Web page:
According to researchers, the cloud can even help scientists predict and warn of catastrophic fires before they happen.
“The development of cloud computing and big data analysis has given rise to various disaster prediction methods,” Chinese researcher Xiaoying Zhang reported in the February 2021 edition of Alexandria Engineering Journal.
“To reduce the probability of fire accidents, it is critical to predict the fire risk by mining the massive historical data on fire.”
While many new firefighting technology advances address challenges in the field, the cloud also can bear fruit inside the firehouse. For example, migrating to cloud-based systems might help fire departments who are burdened by paper workflows and legacy systems lower costs, improve reliability, strengthen security and achieve greater space efficiency.
“Many of the paper items that fire departments have are critical floor plans. If at least copies do not get stored in the cloud, what would truly happen if the only stamped copies are lost or damaged or destroyed?” Nicole Bordelon, vice president and treasury management officer at JPMorgan Chase, asked in an interview with ZDNet.
“If the items are in the cloud, they’ll not only be accessible, but they can also be backup copied to additional servers in the event your primary server goes down.”
Leveraging Drone Technology
One organization that’s investigating how firefighter tech can help firefighters quickly contain fast-moving burns is the National Institute of Standards and Technology (NIST), which says innovations like drones and automated building sensors can collect real-time fire information without endangering humans
“Operational effectiveness of the entire firefighting team is hampered by poor situational awareness,” NIST explains on its website. “The availability of [remote sensing technology] would enable a transformational change in the use of information by the firefighter and incident commander, enabling safer and more effective operations.”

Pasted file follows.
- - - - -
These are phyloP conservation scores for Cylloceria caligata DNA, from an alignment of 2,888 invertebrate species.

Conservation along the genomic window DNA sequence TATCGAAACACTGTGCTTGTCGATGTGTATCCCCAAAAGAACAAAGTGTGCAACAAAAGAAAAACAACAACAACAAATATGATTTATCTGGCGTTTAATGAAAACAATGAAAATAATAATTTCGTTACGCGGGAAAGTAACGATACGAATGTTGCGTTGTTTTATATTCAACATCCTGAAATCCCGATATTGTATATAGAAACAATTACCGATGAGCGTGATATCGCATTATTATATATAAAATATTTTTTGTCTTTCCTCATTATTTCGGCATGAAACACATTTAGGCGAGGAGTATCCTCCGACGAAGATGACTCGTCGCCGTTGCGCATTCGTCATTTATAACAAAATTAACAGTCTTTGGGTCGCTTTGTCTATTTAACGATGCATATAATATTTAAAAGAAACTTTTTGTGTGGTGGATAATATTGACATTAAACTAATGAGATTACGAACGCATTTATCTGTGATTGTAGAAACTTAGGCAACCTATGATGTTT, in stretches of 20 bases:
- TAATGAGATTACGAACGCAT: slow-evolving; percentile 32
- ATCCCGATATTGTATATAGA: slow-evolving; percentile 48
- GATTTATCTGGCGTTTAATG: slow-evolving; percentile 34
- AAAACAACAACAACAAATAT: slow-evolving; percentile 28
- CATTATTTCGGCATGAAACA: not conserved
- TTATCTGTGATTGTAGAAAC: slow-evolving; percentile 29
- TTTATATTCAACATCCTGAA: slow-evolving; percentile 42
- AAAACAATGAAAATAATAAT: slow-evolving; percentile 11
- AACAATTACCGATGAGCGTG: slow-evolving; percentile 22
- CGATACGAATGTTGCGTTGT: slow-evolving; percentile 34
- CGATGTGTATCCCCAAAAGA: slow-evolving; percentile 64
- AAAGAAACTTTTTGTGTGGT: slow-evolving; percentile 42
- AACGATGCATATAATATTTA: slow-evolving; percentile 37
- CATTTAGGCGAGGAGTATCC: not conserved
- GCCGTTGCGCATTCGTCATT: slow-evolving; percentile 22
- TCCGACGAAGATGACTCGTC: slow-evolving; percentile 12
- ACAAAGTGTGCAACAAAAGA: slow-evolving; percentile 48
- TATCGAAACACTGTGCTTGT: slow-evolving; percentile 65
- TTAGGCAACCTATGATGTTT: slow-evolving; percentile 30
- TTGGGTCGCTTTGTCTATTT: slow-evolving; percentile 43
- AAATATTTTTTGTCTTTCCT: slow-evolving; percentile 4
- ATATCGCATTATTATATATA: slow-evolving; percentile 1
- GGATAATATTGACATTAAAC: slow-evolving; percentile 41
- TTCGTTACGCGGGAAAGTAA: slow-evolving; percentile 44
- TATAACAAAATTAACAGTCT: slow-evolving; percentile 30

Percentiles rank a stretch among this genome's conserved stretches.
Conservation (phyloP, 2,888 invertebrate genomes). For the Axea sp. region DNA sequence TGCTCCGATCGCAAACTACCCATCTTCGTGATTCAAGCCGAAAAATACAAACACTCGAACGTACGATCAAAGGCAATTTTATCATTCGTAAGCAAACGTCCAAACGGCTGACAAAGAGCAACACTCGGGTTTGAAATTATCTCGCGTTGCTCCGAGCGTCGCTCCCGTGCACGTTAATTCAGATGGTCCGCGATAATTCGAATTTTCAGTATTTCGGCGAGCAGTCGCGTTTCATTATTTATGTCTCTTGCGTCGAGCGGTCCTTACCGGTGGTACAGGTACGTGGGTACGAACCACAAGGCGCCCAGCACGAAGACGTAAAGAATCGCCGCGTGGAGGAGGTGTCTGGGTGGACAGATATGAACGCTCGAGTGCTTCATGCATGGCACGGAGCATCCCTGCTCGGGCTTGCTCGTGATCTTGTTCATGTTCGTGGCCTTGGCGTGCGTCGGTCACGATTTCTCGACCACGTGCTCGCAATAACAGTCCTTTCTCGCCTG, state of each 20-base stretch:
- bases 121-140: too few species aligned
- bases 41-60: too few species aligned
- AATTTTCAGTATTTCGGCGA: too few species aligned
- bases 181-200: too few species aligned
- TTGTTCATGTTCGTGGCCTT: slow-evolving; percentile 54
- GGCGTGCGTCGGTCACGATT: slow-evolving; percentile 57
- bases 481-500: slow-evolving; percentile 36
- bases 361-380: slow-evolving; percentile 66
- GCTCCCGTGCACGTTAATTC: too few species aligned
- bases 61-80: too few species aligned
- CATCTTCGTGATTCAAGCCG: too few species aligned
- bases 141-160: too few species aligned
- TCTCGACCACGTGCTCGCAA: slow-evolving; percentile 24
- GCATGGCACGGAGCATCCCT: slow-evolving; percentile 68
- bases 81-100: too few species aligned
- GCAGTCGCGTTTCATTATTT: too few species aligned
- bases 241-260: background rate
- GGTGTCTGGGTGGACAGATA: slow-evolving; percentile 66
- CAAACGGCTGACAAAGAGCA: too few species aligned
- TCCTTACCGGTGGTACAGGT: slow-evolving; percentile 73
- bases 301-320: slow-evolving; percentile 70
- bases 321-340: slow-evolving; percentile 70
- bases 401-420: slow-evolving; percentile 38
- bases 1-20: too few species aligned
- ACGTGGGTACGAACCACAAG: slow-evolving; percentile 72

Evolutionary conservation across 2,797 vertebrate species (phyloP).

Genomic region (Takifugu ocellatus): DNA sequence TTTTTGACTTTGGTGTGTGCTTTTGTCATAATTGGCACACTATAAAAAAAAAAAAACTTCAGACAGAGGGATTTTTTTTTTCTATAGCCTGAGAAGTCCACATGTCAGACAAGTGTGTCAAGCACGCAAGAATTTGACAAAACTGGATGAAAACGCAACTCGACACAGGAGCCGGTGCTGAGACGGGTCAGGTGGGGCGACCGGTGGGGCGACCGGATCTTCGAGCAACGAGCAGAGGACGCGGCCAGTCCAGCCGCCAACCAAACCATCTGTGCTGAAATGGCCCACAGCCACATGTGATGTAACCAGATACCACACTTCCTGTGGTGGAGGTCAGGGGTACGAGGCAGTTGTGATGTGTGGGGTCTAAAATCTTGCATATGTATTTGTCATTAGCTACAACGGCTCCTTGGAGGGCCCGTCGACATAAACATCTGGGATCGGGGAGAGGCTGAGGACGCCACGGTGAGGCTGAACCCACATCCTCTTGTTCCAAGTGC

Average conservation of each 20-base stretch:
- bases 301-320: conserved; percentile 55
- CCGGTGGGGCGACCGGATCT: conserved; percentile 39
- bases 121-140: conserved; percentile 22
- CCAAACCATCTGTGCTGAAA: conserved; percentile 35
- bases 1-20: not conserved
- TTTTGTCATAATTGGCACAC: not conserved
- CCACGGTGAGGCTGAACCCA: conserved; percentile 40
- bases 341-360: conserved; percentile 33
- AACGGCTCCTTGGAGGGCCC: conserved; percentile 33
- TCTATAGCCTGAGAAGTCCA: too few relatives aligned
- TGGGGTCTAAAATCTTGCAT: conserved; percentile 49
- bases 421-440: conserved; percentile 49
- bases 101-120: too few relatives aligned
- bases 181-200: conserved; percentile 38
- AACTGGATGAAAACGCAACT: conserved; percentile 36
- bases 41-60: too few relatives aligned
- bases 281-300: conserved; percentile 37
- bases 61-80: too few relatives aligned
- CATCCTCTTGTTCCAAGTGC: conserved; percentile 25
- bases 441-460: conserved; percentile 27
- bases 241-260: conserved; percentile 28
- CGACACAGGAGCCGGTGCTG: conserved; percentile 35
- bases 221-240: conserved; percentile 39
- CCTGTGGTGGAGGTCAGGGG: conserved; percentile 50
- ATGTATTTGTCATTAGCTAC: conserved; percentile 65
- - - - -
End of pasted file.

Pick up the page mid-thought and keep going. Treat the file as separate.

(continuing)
During the July 2018 Carr fire, which burned 229,651 acres in northern California and killed eight people, the California Air National Guard deployed drones to map the devastation.
“The knowledge they have and the information they provide are critical for us to fight the fire,” said CAL FIRE intelligence officer Capt. Robert DeCamp in an interview with The Drive. “They have equipment we don’t have, and that helps us tremendously.”
The Future of Firefighting
In January 2022, the US Department of Agriculture Forest Service launched a robust, 10-year strategy to squarely address this wildfire crisis in the places where it poses the most immediate threats to communities. The strategy is called “Confronting the Wildfire Crisis: A Strategy for Protecting Communities and Improving Resilience in America’s Forests."The strategy identifies key landscapes projected to be most impacted by wildfires and takes reduction tactics to cut risk. The implementation plan includes prescribed fire, mechanical, and biomass removal.
Unfortunately, it’s impossible to prevent all wildfires from igniting in the first place. With cutting-edge technology on their side, however, firefighters of the future will almost certainly be better equipped to control them.
“Imagine the next generation of firefighters,” suggest the researchers from Wayne State University, who envision an “automated intelligent safety decision system” that turns fire data into fire decisions.